The Great Depression
    American Institute of Art

I thought I would be able to handle it. I've listened to some of the most extremely a-musical music there is. I've seen Melt Banana live. I've dug Negativland's most fractured audio collages. I've listened to the off-tune warblings of The Shaggs, and the avant-weirdness of The Residents. I even listend to Lou Reed's Metal Machine Music in its entireity. Furthermore, I've loved them all. Yet, I was completely unprepared for the audio assault that is Merzbow's 1930.

I guarantee, 1930 is like no album you have listened to before, unless you've already heard Merzbow, I suppose. From the first second, your ears are penetrated by waves of intense, a-rhythmic sound. There are no lyrics. There is no easily defined song structure. There aren't even songs, in the traditional sense. It is music, only in the sense that it is organized sound. A combination of electronic and acoustic instruments, power tools, and broken tape machines seem to be responsible. It sounds like standing in a recording studio during an earthquake.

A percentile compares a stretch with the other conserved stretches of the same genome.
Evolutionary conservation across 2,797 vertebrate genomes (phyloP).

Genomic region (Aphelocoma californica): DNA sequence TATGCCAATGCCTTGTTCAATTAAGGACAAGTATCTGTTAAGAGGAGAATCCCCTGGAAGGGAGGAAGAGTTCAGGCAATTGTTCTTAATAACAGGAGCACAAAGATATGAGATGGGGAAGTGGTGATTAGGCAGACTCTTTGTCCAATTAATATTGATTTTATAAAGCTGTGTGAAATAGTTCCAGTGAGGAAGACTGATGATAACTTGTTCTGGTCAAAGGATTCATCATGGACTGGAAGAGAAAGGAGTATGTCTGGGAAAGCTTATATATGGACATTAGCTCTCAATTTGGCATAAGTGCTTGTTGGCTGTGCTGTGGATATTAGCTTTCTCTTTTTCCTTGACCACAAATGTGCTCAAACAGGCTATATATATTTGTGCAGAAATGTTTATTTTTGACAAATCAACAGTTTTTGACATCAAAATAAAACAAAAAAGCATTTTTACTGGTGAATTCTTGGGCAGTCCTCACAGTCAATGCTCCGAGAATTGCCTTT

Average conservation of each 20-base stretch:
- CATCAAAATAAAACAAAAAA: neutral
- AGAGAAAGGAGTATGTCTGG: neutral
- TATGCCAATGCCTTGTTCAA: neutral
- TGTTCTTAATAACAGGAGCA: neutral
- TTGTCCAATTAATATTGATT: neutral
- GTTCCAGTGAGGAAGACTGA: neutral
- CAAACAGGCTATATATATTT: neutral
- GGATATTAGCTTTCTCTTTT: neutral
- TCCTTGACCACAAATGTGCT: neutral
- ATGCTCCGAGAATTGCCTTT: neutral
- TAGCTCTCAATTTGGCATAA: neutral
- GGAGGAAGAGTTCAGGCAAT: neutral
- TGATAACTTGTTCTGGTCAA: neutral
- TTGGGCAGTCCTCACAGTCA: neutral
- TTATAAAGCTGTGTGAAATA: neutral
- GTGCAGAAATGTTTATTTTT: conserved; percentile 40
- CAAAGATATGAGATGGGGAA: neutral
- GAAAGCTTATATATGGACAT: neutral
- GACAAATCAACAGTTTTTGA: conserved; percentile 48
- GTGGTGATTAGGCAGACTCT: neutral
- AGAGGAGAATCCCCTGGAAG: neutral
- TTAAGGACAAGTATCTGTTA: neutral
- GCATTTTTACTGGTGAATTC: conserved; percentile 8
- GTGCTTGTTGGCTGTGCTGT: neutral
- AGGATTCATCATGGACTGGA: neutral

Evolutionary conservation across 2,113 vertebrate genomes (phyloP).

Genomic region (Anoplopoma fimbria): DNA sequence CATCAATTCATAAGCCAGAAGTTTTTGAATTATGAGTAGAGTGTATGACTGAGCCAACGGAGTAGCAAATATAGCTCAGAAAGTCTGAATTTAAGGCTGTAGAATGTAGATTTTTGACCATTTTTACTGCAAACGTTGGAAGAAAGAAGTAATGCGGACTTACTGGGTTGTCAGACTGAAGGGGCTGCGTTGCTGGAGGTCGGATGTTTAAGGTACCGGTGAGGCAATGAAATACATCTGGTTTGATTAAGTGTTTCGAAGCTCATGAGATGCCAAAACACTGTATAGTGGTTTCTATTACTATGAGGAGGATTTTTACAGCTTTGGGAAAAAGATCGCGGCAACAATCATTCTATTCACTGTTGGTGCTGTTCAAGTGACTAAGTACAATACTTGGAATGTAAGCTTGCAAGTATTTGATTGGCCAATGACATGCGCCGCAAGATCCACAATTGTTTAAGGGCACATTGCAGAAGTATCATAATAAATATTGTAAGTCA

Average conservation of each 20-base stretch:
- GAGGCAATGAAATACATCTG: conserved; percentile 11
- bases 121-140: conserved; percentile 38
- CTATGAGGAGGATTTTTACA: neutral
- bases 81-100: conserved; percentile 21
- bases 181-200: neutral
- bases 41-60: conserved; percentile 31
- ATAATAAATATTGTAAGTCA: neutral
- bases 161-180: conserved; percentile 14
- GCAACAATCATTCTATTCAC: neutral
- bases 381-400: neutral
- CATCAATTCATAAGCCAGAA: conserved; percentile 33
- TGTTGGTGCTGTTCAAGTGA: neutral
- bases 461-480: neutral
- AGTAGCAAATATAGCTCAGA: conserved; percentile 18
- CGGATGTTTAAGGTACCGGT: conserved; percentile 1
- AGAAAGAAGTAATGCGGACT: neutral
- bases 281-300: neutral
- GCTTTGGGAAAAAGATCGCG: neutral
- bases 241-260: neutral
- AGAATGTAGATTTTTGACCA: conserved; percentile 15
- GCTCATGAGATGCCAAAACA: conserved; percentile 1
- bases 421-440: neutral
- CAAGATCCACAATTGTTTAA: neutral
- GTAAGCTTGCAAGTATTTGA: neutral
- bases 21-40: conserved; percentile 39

The first listen culminated in me hitting "Stop" barely a minute into the title track. The second was abandoned just as quickly. Yet, I persevered. I listened closely, searching for meaning, a pattern among the chaos. It was like searching for the proverbial needle in a haystack. 1930 evokes nothing more but pure emotion. Not hate, certainly not love, but emotion. In the quiet parts, rare as they are, there is a sense of malaise. In its most extreme sections, there is a sense of violent rage. 1930 cries out, begging to be acknowledged. It pulls no punches. There is only the noise.


  1. Intro
  2. 1930
  3. Munchen
  4. Degradation Of Tapes
  5. Iron, Glass, Blocks and White Lights